All too often, OEMs focus internally-out when strategizing their expansion efforts rather than following one hard and fast rule that applies to all aspects of their business—you can never go wrong when you do what’s right for your customer. The same is true for your supply chain. It’s not about having the mindset that you’re simply delivering a product. It’s about giving your customers the ultimate experience wherever they are in the world. That means the right product or part at the right location, at the right time and at the right cost.

EXPERTISE – Have you established the right team of supply chain experts to support your current and future globalization needs?

The complexities introduced with such geographical expansion require a team that understands not just your products and customers, but the bigger picture of what you’re trying to accomplish. One of the greatest challenges in globalization is simply breaking out of what you already know and understand about your business domestically in order to think more broadly.

When you expand your operations globally, it means more than applying your current practices and simply shipping to an international address. As operations expand, it’s easy to overlook elements of your business that are vital to providing global markets with the same level of quality, service and speed currently delivered to domestic customers.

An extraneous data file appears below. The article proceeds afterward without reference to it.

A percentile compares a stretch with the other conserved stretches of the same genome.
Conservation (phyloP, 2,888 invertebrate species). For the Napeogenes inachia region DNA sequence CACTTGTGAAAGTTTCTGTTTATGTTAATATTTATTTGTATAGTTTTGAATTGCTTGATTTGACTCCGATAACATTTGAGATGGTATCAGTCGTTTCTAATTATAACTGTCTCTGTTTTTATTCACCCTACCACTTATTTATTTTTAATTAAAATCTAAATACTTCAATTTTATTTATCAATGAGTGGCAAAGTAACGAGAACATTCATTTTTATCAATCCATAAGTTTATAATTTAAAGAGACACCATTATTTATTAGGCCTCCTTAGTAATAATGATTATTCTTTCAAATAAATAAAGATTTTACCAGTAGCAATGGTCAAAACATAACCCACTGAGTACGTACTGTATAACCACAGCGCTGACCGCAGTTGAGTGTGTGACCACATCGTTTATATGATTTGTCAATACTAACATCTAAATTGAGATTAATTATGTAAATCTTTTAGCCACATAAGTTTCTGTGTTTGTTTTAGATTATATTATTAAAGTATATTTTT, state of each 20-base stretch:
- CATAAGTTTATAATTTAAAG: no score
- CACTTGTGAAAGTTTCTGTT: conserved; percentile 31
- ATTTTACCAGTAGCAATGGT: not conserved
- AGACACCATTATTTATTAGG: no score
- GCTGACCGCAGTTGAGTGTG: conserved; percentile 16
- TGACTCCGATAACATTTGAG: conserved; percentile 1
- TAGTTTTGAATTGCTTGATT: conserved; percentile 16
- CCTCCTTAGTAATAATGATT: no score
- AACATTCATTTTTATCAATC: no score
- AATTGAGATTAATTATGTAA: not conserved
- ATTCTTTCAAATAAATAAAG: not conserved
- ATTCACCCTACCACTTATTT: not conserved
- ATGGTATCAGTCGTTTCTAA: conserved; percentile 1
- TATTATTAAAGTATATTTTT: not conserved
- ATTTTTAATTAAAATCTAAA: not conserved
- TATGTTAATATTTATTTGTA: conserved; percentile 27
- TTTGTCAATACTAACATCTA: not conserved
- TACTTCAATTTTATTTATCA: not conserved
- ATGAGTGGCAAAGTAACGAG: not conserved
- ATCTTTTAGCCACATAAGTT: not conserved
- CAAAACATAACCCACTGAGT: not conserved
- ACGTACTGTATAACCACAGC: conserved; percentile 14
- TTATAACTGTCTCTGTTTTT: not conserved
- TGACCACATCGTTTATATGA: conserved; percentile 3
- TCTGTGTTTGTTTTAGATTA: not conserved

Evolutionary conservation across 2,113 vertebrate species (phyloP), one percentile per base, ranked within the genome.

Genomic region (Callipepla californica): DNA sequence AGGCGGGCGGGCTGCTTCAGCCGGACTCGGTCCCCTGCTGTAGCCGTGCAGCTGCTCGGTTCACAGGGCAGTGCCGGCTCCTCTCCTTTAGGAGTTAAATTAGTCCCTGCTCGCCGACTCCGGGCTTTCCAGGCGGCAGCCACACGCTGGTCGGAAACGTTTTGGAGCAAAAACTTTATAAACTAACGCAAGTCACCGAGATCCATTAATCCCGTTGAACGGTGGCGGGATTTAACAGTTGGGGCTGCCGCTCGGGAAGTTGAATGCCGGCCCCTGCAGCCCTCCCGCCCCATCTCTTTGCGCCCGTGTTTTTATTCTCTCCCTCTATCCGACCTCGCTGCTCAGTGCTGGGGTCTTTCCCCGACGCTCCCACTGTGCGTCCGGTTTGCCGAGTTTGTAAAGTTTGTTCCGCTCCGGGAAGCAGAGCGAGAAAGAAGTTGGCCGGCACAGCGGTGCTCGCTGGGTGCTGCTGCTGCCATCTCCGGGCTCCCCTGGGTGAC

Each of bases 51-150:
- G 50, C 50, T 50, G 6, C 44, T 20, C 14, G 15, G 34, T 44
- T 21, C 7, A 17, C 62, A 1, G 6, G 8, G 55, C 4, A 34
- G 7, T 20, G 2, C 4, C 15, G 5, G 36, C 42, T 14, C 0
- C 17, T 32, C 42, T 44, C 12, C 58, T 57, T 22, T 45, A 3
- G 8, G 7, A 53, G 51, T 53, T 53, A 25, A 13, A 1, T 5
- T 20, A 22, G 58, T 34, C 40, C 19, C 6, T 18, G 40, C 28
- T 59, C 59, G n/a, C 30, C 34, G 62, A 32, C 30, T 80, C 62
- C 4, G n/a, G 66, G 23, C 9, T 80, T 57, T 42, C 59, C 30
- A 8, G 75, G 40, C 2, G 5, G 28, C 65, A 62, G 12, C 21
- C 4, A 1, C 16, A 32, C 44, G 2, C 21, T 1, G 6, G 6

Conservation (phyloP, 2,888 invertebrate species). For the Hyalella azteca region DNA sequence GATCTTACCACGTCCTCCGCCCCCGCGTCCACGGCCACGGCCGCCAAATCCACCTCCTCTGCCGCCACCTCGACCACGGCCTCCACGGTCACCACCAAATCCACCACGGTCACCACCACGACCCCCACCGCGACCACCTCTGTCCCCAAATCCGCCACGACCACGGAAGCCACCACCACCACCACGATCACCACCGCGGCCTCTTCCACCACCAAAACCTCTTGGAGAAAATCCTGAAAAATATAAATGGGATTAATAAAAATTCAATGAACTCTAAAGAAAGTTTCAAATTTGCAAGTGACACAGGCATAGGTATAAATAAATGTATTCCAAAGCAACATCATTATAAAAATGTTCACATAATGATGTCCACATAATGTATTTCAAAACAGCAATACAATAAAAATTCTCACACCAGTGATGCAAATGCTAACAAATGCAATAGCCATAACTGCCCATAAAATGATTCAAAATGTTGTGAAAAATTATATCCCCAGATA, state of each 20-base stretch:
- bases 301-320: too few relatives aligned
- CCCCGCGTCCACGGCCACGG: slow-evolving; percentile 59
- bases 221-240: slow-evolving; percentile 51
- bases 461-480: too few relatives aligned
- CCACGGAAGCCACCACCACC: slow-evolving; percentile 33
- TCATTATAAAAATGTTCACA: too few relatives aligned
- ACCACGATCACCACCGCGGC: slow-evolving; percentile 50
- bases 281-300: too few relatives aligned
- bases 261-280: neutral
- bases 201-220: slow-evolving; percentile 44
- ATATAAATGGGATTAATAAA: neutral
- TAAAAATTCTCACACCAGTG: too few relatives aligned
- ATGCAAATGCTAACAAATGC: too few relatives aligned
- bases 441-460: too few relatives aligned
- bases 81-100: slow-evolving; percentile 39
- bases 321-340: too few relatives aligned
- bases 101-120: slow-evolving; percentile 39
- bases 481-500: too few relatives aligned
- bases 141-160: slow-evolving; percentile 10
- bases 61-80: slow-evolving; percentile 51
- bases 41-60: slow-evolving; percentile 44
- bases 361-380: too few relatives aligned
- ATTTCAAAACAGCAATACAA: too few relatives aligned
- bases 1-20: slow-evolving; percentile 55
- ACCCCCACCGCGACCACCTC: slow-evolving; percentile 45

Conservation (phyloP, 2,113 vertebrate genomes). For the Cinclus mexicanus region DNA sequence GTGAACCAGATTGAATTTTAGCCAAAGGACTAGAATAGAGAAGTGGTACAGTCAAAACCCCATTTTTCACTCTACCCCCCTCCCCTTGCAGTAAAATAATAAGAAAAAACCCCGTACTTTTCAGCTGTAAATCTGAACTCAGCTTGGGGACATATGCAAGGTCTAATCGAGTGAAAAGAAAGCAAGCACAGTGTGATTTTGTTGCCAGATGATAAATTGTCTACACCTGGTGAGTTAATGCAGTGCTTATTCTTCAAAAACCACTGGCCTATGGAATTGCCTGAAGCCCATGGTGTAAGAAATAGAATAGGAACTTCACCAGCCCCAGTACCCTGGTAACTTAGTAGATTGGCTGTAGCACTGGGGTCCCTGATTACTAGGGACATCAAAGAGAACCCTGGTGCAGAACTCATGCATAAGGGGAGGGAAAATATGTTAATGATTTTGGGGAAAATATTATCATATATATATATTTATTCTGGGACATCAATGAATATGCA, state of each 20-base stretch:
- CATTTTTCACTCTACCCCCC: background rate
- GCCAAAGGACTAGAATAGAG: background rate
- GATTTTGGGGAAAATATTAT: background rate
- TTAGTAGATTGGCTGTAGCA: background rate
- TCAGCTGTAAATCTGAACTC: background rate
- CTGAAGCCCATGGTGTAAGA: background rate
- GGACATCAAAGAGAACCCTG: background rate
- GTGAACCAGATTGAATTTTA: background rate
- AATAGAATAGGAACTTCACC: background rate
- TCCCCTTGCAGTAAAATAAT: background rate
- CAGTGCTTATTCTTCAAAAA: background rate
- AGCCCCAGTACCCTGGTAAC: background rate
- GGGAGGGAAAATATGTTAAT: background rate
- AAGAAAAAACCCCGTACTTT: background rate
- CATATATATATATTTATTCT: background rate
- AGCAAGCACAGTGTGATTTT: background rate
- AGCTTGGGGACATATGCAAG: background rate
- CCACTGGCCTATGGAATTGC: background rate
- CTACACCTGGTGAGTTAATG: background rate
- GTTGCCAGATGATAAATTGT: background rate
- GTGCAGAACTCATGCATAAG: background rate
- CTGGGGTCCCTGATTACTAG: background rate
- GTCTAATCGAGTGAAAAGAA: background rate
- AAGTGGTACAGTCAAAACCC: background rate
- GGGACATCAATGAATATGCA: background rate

Additionally, if you have domestic challenges within management, manufacturing, supply chain or other core business areas, those are going to carry over into your new regions as well. That means ensuring you have the right team—or partner—to effectively handle all aspects of a global supply chain today and into the future.

OPERATIONS – Is your company still spending time and resources on basics like order taking, invoicing, procurement and warehousing?

This really comes down to whether you’ve been able to offload some of the more mundane supply chain tasks—say to a global distribution expert—allowing your staff to focus on what really moves the needle for your organization: continuing to innovate and deliver market-leading solutions to your customers. It’s a classic case of focusing on what you do best and letting others handle what’s left to drive greater business outcomes all around.

FLEXIBILITY – What ability do you have to flex up and down to meet changing regional market demands?

Whether you’re breaking into the global market or already established internationally and looking to expand, ensuring the right distribution model and footprint with the ability to expand as needed is critical. Markets change and demand fluctuates, which means your supply chain needs to have the same level of flexibility. If not, it might be time to leverage a supply chain partner that can.